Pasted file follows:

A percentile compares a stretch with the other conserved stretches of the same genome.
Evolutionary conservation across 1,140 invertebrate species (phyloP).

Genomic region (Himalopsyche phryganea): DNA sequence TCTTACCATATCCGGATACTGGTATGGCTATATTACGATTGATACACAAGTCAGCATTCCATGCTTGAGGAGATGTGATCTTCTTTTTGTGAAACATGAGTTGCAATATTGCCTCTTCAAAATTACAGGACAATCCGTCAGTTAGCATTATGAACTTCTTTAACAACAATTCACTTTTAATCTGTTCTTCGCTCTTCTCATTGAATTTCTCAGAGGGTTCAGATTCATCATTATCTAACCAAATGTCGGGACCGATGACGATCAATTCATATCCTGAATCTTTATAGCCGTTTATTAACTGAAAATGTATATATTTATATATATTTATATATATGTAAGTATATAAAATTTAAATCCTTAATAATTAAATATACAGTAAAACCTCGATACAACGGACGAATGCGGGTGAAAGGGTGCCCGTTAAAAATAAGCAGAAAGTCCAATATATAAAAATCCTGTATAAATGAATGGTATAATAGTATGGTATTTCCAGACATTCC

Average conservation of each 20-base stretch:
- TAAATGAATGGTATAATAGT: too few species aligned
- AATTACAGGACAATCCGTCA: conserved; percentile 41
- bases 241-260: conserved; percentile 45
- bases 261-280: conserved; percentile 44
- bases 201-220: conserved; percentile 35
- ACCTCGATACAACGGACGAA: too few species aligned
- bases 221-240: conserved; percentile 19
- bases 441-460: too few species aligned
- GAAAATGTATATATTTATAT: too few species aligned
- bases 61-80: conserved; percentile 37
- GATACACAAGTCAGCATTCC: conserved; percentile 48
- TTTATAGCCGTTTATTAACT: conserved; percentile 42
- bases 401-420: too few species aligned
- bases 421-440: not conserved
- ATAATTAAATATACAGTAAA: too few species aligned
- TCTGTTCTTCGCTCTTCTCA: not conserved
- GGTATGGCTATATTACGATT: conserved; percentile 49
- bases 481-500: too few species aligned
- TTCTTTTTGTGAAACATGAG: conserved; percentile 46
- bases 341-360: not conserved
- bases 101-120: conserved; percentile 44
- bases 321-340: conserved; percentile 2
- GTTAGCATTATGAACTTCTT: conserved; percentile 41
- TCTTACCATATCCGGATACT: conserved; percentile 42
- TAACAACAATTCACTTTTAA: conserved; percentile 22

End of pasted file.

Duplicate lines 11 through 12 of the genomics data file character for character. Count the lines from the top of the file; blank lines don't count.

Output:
- bases 221-240: conserved; percentile 19
- bases 441-460: too few species aligned